Three Reasons You Should Leave That Money in The Bank Doing Nothing

person typing on a tablet while looking at financial graphs

When I tell clients they need to increase their reserves, I often hear things like “Well, how much do I need to keep there doing nothing?” or “I’d rather pay off my mortgage/student loan/car loan than leave all that money there doing nothing.”

Here are three reasons you should not only leave that money there, but also add to it.

Number one. The first and most important reason to keep that money in the bank “doing nothing” is to increase financial flexibility and be prepared, for the unexpected. If the wheels fall off your car on your way home tonight, the repair bill (and hopefully that’s the only bill), is going to be significant. Without cash on hand, significant, unforeseen expenses will become either lasting credit card debt or you’ll have to raid other long-term savings vehicles to cover those expenses. How does having quick cash sound now?

Number two. If the deal of a lifetime on that investment/vacation home/business opportunity presents itself, the same options exist for capitalizing on it. That is, you can borrow the money, you can pay or invest from a source of liquid, stable reserves, or you can raid other long-term assets to come up with the money you want. Borrowing the money may in fact make very good financial sense. Using someone else’s money can be a powerful investment planning tool. Leverage, as it’s commonly referred to in the financial industry, can magnify returns significantly. But it can also increase risk significantly. Having ample reserve assets can mitigate this risk because having access to capital provides negotiating leverage (a different type of leverage), to reduce the cost of the loan, and/or improve the prospective loan terms. Drawing upon reserve assets to fund this deal of a lifetime is fast, easy, and, as I say above, a source of negotiating power. Raiding other long-term assets has greater risk, opportunity cost, and actually becomes reason number three to leave that cash in reserves “doing nothing”.

Number three. The last reason to maintain ample reserves is to allow your long-term investments to truly be long-term. If you buy stocks, real estate, a business, commodity, or anything else that has a value pegged to supply and demand, it will only work efficiently if you maintain a level of financial flexibility and liquidity that will enable you to hold that asset through the tough times. Buying and selling these types of investments frequently or before they’ve come to fruition will result in high transactions costs, and increase the odds that you’ll end up selling at a bad time, negating all the benefits that investment might have brought to your financial position.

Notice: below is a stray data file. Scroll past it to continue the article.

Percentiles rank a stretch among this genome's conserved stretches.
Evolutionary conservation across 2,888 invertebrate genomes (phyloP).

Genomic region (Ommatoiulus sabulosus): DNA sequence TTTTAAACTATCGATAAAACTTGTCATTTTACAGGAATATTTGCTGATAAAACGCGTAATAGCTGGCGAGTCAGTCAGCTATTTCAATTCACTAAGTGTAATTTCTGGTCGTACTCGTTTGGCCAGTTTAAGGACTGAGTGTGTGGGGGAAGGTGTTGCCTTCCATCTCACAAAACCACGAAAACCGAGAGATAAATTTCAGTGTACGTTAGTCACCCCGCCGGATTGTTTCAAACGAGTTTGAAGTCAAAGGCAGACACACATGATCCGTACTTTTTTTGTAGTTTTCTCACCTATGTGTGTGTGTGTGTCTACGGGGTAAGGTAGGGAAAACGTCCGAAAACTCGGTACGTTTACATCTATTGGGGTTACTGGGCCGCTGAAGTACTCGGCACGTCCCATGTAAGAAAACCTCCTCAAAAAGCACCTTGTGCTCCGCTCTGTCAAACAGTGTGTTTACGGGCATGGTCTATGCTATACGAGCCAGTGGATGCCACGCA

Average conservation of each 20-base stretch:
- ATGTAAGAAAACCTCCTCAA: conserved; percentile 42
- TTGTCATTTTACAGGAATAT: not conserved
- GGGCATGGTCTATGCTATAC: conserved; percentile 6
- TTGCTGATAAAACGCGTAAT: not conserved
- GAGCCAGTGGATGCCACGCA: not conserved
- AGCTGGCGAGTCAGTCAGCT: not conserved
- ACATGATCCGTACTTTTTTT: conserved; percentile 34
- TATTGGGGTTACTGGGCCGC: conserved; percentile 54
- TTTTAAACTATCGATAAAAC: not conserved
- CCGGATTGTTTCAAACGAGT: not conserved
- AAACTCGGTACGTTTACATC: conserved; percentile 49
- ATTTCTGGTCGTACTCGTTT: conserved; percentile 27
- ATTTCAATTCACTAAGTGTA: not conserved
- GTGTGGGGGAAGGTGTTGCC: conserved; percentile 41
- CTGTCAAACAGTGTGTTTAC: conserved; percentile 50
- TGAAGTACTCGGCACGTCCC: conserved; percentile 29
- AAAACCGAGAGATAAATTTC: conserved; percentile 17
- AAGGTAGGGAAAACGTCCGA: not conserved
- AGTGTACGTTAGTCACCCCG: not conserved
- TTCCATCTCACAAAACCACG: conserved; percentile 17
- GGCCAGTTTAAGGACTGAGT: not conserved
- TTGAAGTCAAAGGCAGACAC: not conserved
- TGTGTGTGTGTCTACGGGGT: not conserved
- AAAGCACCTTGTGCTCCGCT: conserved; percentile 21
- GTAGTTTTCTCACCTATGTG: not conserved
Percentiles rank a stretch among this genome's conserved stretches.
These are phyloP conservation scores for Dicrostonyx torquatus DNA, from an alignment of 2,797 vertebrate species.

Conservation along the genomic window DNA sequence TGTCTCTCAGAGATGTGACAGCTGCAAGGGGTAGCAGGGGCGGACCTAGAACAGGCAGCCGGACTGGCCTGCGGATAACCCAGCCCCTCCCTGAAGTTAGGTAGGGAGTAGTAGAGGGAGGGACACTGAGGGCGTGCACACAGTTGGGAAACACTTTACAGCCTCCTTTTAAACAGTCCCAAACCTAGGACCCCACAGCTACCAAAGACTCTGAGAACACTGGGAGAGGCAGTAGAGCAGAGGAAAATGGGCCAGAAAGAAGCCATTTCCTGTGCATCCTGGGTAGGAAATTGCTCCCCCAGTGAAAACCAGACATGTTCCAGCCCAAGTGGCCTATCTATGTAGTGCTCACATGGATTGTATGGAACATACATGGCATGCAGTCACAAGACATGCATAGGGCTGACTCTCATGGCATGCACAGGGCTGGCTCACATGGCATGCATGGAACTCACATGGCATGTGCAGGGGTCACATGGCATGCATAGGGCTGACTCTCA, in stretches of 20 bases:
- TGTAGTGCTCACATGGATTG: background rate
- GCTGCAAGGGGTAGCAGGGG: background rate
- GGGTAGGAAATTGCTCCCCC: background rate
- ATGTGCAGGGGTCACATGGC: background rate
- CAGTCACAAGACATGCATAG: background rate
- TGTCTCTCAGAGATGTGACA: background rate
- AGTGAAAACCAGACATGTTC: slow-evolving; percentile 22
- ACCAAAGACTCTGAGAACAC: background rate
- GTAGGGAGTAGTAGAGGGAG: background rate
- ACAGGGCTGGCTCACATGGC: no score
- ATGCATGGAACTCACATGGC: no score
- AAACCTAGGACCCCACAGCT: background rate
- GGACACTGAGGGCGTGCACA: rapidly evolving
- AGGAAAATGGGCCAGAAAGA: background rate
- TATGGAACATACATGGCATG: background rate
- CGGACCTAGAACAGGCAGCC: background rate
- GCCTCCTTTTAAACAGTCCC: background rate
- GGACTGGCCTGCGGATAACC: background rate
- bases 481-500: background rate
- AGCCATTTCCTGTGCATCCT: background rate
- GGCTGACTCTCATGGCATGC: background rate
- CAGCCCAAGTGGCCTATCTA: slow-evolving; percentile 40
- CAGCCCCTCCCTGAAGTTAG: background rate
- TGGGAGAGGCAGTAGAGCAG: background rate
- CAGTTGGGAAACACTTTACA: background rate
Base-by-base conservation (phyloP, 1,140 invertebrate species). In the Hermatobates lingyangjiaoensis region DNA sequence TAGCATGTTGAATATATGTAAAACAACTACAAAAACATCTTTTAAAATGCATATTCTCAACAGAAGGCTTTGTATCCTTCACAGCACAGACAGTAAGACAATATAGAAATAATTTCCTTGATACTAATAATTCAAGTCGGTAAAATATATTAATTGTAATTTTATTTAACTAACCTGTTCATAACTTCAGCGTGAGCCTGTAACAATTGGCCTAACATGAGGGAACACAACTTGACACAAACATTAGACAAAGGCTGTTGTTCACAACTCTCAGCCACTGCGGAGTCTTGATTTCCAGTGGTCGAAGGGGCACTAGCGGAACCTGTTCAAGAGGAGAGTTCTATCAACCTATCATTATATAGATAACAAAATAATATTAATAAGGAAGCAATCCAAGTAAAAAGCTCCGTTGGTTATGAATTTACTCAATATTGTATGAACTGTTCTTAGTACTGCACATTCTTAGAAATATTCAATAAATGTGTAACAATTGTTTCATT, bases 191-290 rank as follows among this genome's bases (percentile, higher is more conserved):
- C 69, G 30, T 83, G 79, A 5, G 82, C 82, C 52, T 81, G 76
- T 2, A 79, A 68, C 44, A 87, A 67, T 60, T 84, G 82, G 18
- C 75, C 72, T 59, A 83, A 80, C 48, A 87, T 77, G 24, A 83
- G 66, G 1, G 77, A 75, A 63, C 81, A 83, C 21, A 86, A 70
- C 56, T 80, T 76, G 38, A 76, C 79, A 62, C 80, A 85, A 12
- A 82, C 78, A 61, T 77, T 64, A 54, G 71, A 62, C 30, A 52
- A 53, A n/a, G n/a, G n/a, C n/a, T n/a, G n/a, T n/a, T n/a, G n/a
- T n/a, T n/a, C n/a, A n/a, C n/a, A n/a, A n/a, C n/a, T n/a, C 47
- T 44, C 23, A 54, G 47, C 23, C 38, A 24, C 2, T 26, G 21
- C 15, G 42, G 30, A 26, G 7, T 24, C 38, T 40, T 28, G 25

I’ve said it before and I’ll say it again: we, as human beings, have not evolved to make rational decisions about this stuff. When markets are rising, keeping money in boring old compound interest type accounts irritates the you-know-what out of us. It gnaws at us day and night and often drives us to take the money out of reserve to invest it, usually when the market is already high. The central banks know this is in our nature, and driving interest rates to zero is (among other things) a strategy to exploit it. We see our reserves earning 1 percent, and our mortgage costing us 4 percent, or the stock market rising, and we are driven to pay off that loan or invest that cash. But this completely disregards the value of maintaining access to capital.

I’ve read articles that suggest keeping reserves will only hinder long term investment returns, and that they’re obsolete nowadays. These authors use statistical and historical data to conjure charts and graphs that give “evidence” to their theories. But money is not math, and math is not money. Money is emotional, and these theories give no consideration whatsoever to the impact of human behavior on financial decision making. Articles like these are written by people who stand to benefit from you investing more of your cash, or by people who have fallen victim to the emotions I’m talking about here. One might also argue that they’re a sign that markets are getting ahead of themselves.

Now, before you start criticizing this with arguments about inflation eroding the value of cash, I never said put all your money in principal guaranteed accounts. Rest assured, I am keenly aware that that would be foolish, and I am every bit as worried about inflation as you. But I have also seen the impact of not maintaining adequate reserves first hand in deflationary periods.

Maybe I shouldn’t worry about any of this. Janet Yellen says there won’t be another financial crisis in our lifetimes. So maybe we shouldn’t leave all that money doing nothing. But then again, it couldn’t hurt to diversify, and leave some cash on hand. Just in case.

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